“As a matter of common sense, it seems to me that if a defendant is willing to pay everything that the plaintiff wants including any award of costs, then a plaintiffs’ lawyer who tries to avoid the case going away because he wants it to be a class action is really in a major conflict with his own client,” he said.

That lawyer “ought to be disciplined for hurting his own client in the hopes of lining his own pocket,” Samp said.

‘You Can Sail the Seven Seas!'

The case here involves unsolicited Navy recruitment ads sent over text message.

Plaintiff Jose Gomez allegedly received the texts as part of the recruiting campaign run by marketing firm Campbell-Ewald Co. He brought TCPA claims on behalf of himself and a purported class.

Campbell-Ewald offered Gomez $1,503 per violation, plus reasonable costs. The amount more than covered the statutory damages Gomez was entitled to receive for violations of the TCPA. But he rejected the offer and moved for certification of the class.

The district court rejected Campbell-Ewald's argument that its offer mooted Gomez's case, but it granted summary judgment to the company, finding that the marketing firm was immune from suit because it was recruiting for the government.

On appeal, the Ninth Circuit agreed that the case wasn't mooted by the defendant's offer. But it rejected the district court's reliance on sovereign immunity .

The Supreme Court agreed to review the case May 18 .

The solicitor general will participate in oral argument on behalf of Gomez. The government said in its brief that the pick off strategy jeopardizes the enforcement of laws that establish private rights of action through which individuals may seek redress in individual or class actions.

Did Offer Dissolve Standing?

In its brief to the Supreme Court, petitioner Campbell-Ewald argues that its offer to Gomez ended a justiciable controversy because Gomez no longer had a personal stake in the litigation.

But respondent Gomez argues in his brief that unaccepted settlement offers aren't legally binding on the parties or the courts.

A case becomes moot “only when it is impossible for a court to grant any effectual relief,” he says. “It remains possible for courts to grant relief after a defendant tenders an offer of settlement or judgment.”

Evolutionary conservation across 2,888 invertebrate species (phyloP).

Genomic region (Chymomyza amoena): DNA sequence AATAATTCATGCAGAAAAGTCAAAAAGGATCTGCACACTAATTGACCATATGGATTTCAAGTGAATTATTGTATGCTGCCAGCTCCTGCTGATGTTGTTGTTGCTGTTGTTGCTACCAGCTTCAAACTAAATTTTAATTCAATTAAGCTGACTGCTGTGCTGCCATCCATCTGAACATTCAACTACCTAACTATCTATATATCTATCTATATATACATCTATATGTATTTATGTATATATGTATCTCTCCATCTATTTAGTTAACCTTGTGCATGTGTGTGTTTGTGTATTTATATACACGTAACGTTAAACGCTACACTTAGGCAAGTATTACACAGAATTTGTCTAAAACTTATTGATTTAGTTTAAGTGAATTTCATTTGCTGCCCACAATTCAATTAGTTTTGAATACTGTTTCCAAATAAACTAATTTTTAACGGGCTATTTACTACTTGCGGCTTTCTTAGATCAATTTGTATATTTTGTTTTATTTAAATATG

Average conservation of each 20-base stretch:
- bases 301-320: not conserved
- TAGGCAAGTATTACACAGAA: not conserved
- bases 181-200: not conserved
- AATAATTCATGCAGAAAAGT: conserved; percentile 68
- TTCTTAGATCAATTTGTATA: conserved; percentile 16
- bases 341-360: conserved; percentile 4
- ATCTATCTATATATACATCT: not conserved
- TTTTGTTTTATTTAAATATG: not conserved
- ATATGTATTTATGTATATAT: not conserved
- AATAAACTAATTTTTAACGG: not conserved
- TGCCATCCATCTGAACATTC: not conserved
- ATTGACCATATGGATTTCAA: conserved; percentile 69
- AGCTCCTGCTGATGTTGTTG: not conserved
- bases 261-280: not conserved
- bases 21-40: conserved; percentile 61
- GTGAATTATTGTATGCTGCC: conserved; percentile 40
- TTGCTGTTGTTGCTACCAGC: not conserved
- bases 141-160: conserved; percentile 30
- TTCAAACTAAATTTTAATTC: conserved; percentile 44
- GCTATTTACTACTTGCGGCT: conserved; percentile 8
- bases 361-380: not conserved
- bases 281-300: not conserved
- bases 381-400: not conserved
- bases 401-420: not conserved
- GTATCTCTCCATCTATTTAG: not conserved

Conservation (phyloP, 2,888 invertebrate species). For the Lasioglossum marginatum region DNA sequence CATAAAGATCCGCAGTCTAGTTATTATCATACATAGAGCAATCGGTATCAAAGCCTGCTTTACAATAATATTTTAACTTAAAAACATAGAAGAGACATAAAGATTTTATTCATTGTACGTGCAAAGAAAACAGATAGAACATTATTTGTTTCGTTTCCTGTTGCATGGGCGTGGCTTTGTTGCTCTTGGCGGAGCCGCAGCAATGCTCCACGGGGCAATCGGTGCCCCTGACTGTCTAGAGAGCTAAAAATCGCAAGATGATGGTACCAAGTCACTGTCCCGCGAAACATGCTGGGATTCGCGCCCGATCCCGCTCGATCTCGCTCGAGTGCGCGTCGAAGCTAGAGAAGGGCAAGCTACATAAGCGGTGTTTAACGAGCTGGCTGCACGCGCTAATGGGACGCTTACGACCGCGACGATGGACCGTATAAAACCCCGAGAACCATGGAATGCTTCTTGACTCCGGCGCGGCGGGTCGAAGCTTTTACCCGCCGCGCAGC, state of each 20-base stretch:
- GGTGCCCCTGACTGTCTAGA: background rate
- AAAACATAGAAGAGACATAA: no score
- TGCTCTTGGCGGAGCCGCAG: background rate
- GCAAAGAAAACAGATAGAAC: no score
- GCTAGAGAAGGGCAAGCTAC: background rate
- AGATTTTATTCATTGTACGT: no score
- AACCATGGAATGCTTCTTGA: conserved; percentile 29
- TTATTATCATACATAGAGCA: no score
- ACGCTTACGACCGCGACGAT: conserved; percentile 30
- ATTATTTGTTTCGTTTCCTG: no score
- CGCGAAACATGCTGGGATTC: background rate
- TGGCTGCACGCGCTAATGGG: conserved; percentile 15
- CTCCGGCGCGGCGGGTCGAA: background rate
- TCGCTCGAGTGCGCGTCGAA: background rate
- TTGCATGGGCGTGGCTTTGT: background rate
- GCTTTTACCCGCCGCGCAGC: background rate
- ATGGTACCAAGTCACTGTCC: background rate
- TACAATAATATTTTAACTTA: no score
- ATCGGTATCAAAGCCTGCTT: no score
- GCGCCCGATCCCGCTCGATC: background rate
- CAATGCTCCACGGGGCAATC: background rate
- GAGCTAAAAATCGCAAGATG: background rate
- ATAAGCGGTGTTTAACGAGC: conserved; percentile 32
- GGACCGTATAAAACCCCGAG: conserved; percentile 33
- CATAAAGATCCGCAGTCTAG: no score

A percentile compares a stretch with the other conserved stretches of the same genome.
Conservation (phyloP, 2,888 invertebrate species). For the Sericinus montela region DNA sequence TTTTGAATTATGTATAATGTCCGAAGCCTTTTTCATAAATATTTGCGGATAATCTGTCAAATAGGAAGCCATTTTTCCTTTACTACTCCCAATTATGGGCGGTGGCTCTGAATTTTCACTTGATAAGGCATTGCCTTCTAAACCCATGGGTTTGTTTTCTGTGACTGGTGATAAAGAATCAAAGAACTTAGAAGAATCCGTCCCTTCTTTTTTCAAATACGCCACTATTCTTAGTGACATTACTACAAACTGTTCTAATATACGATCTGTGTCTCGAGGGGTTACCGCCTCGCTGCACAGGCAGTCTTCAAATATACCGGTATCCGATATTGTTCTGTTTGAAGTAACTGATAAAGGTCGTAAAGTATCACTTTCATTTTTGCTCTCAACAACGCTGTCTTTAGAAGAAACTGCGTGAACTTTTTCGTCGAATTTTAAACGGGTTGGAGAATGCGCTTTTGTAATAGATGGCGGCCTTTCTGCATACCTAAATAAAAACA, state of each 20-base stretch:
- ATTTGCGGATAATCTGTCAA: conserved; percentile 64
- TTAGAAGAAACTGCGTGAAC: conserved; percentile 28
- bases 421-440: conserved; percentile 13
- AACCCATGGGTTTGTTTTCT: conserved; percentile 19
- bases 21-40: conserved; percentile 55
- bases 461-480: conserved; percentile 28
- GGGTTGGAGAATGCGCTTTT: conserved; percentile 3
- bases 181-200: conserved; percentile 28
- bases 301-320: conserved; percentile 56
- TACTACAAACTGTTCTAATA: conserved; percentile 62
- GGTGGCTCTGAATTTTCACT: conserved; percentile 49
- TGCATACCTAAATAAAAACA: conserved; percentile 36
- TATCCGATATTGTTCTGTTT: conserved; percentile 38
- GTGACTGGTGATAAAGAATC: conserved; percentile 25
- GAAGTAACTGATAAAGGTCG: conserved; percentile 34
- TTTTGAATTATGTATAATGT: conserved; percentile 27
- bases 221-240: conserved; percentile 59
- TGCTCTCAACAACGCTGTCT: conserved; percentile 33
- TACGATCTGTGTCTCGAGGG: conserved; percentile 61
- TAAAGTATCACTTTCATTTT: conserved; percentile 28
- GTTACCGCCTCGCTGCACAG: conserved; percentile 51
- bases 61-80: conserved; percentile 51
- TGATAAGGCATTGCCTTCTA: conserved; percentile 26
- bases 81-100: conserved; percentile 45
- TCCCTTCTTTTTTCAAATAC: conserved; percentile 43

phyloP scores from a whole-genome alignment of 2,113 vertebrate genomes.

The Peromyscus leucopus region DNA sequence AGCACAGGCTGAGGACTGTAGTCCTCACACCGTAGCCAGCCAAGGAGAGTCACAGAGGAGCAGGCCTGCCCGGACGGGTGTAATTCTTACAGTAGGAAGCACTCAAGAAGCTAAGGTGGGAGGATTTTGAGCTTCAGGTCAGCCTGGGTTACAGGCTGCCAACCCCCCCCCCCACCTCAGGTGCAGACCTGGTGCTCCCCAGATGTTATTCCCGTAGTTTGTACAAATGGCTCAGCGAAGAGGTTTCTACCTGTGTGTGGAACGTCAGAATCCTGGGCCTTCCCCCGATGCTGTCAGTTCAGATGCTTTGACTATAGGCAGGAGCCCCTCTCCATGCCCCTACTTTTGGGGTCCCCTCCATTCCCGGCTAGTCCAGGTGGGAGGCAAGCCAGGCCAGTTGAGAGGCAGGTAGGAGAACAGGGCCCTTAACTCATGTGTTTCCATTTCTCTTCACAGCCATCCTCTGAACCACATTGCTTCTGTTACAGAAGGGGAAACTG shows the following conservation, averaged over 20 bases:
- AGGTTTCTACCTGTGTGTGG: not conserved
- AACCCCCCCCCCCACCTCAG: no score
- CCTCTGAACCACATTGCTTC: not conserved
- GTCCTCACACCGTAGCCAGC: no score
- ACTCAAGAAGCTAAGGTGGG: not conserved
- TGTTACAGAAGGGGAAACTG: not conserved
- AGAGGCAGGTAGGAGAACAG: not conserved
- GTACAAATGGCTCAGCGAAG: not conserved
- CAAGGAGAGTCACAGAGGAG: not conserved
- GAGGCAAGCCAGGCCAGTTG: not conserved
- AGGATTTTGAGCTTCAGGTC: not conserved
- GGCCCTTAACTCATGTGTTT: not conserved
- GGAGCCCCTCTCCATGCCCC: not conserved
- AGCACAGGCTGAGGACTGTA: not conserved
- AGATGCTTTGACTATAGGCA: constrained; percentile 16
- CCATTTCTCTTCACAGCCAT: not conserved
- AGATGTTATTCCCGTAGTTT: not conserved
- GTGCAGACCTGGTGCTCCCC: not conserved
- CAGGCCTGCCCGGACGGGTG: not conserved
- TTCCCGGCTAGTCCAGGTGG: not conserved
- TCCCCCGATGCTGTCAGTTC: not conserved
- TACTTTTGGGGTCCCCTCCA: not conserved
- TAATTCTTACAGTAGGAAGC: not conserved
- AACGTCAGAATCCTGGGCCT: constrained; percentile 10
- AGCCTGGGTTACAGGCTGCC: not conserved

The government adds in its amicus brief that Fed. R. Civ. P. 68, which governs offers of judgment, provides that an unaccepted offer is considered withdrawn, and the plaintiff is left as before with an unsatisfied claim that a court can redress if the claim is found to have merit.

Effect of Class Claims

Campbell-Ewald further argues that the fact Gomez alleged class claims doesn't remedy the jurisdictional defect. “A class only acquires a separate legal status if and when the class has been certified by the district court,” it says.

Gomez disagrees, saying class claims remain alive because the named plaintiff “retains an indisputable financial interest in the class certification decision.”

Class certification would allow Gomez to share the attorneys' bill with other class members, he says. And it would allow him to seek an incentive award if the case settles.

The company argues that , despite Kagan's vigorous dissent, the majority's Genesis Healthcare ruling repudiates the rationale that policy concerns about picking off named plaintiffs justify an exception to the rule that a plaintiff's class claims become moot when his individual claim does.

“Genesis Healthcare‘s reasoning applies equally here: a named plaintiff who asserts potential claims of an uncertified class under Rule 23 occupies no better position than an FLSA plaintiff who asserts a collective action before other claimants have opted in,” it argues.

Gomez responds that the majority's analysis in Genesis Healthcare doesn't apply because the court insisted throughout the opinion that class actions under Rule 23 are distinguishable from FLSA collective actions.

Jonathan F. Mitchell of Stanford University in Stanford, Calif., will argue for Gomez.

Gregory G. Garre of Latham & Watkins LLP in Washington will argue for Campbell-Ewald.

Anthony A. Yang, assistant to the solicitor general, will argue for the government.

To contact the reporter on this story: Perry Cooper in Washington at

To contact the editor responsible for this story: Steven Patrick at


Request Litigation on Bloomberg Law